NICOLE GOUX: One of the things we really tried to push in this book is the contrast between the different parts of Becca’s life. Between her past and her present, between her real life and her internet life. We used color to really emphasize the way that she sees her world. Her past is drab and dull and in comparison her life in LA is bright and colorful. In the same way, her LA life looks dull compared to her internet persona. This is a little window into how Becca perceives the world. That may or may not be the healthiest way to look at things, but I think it gives the reader a clue into why Becca makes the decisions she does throughout the book.
KAPLAN: There are many interesting relationships in Everyone is Tulip, but one that stood out to me in particular was the dynamic between Becca and her roommate, Eve. Was it important for the narrative to include a character that was immediately resentful of Becca’s success?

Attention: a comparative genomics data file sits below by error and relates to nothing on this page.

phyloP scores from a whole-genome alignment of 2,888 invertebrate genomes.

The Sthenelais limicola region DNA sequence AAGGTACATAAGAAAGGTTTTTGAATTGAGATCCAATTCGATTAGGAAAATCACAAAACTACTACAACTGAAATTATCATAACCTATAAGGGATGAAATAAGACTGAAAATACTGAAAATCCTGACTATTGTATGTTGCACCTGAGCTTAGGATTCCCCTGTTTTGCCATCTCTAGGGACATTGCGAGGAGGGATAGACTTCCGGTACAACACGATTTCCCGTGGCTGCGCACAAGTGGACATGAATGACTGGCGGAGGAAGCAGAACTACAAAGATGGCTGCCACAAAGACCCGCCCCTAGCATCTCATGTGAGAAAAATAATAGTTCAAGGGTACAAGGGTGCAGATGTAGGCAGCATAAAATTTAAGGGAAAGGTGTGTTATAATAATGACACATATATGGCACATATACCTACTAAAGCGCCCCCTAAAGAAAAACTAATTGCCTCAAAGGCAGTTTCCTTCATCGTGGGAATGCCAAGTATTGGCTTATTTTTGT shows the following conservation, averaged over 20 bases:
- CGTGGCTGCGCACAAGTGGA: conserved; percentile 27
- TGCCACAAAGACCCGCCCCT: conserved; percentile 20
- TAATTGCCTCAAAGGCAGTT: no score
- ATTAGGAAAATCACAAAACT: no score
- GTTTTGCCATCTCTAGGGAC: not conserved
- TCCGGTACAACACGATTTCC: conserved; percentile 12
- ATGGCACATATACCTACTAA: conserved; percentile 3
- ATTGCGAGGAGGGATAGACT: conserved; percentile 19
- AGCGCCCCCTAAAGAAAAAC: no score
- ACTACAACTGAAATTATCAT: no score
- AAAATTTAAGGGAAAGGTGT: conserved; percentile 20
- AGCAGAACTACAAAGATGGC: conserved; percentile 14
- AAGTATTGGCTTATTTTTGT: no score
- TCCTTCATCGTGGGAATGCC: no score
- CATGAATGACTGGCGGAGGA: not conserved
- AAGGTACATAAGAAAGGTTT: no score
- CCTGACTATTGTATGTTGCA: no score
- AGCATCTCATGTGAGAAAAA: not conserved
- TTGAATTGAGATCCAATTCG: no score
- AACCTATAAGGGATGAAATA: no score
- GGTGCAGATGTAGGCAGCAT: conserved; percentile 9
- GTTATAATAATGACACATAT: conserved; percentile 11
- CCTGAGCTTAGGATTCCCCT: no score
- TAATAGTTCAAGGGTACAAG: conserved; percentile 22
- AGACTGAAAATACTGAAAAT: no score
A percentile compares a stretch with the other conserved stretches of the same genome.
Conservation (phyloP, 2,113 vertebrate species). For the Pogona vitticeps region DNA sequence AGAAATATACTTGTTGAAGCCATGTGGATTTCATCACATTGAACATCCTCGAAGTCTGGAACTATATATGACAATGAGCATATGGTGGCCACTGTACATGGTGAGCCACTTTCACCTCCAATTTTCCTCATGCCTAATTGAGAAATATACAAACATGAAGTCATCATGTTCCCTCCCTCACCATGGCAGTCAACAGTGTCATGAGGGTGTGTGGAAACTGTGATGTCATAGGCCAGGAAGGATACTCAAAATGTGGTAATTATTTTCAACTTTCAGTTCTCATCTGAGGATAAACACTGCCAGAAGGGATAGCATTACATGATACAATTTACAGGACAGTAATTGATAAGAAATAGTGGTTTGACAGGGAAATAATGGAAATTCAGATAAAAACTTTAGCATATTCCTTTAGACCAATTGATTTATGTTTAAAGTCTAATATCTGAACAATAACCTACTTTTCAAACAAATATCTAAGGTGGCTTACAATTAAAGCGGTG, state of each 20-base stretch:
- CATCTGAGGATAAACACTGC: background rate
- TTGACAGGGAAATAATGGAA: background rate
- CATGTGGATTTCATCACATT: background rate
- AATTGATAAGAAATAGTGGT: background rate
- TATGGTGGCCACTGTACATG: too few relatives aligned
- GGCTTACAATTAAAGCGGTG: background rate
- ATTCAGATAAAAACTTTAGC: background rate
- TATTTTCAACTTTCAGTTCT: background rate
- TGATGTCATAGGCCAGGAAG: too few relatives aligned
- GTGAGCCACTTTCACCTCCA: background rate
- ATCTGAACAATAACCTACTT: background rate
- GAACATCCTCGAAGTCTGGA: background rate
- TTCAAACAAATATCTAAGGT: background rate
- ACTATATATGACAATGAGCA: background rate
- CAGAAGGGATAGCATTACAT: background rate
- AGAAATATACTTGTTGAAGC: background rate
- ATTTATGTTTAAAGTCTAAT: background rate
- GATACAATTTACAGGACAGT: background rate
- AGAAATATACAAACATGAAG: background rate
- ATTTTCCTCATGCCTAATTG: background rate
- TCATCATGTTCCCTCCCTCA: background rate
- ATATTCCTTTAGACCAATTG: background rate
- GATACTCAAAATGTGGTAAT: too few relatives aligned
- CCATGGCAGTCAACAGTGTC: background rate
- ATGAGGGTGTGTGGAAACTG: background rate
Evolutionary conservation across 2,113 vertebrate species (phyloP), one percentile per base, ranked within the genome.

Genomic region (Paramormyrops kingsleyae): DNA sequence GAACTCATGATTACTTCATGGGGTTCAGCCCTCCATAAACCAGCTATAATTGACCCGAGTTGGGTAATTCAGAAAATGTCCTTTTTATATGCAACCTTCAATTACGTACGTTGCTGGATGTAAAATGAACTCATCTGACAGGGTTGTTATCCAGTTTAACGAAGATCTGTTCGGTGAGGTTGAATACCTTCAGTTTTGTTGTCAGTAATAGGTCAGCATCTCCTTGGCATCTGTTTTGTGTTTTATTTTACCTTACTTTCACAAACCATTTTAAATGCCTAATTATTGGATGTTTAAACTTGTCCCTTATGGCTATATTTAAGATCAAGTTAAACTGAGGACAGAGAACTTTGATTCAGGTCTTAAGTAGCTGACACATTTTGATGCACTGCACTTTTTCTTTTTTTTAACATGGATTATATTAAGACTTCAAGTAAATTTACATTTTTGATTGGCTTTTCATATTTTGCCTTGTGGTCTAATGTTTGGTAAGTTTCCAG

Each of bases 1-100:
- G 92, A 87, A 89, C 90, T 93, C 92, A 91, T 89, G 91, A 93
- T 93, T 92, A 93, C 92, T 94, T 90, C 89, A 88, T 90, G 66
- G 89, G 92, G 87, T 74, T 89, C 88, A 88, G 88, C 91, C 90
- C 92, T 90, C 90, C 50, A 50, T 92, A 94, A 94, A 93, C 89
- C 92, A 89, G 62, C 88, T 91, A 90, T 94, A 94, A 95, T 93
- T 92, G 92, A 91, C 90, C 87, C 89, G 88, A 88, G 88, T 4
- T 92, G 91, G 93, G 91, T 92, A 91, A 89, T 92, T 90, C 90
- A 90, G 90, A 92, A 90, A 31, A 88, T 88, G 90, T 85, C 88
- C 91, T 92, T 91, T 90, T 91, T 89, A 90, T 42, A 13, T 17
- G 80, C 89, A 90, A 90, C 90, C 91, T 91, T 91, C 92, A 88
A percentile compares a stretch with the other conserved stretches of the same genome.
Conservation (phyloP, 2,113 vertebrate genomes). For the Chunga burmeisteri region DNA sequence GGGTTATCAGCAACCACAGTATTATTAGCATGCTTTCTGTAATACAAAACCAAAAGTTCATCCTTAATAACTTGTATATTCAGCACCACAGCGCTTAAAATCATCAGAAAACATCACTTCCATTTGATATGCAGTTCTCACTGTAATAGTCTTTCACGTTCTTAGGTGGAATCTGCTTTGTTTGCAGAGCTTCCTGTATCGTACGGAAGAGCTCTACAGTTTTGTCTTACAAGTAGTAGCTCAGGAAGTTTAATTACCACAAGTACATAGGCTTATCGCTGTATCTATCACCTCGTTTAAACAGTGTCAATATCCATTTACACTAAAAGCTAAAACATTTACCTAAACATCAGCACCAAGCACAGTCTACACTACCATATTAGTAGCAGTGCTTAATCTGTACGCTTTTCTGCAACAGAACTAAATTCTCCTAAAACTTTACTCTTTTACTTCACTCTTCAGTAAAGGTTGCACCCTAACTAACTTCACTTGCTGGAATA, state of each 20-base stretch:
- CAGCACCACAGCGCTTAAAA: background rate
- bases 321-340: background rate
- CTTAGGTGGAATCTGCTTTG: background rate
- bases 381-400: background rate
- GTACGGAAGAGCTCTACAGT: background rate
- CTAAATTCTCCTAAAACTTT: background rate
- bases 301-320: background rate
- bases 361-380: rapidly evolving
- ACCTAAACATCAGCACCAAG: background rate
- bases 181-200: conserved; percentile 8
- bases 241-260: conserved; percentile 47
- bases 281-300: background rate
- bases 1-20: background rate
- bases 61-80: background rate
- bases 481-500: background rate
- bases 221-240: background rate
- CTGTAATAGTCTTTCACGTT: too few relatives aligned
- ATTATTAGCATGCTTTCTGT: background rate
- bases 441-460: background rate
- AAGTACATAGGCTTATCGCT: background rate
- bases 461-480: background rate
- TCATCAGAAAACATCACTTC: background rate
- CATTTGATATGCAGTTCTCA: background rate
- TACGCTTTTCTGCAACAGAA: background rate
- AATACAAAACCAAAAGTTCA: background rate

BAKER: Eve is a person who comes from money, she’s been in LA for a long time, and she went to school to become an actor. Her whole identity is wrapped up in the pursuit of fame, rather than actually pursuing it. And when Becca, who is not formally trained, finds success it instills a “why not me” mentality in her roommate. Which, honestly, I find relatable. So much of being a person in any creative industry is just being in the right place at the right time. The lack of logic to the way things work is something that can be very vexing to would-be career professionals. And in our story I think this is an illustration of just one of the MANY ways that internet fame warps your immediate surroundings.
KAPLAN: Is this a story that could have been told before the advent of social media? Has technology irrevocably changed the relationship between the individual and Hollywood, or is this change superficial?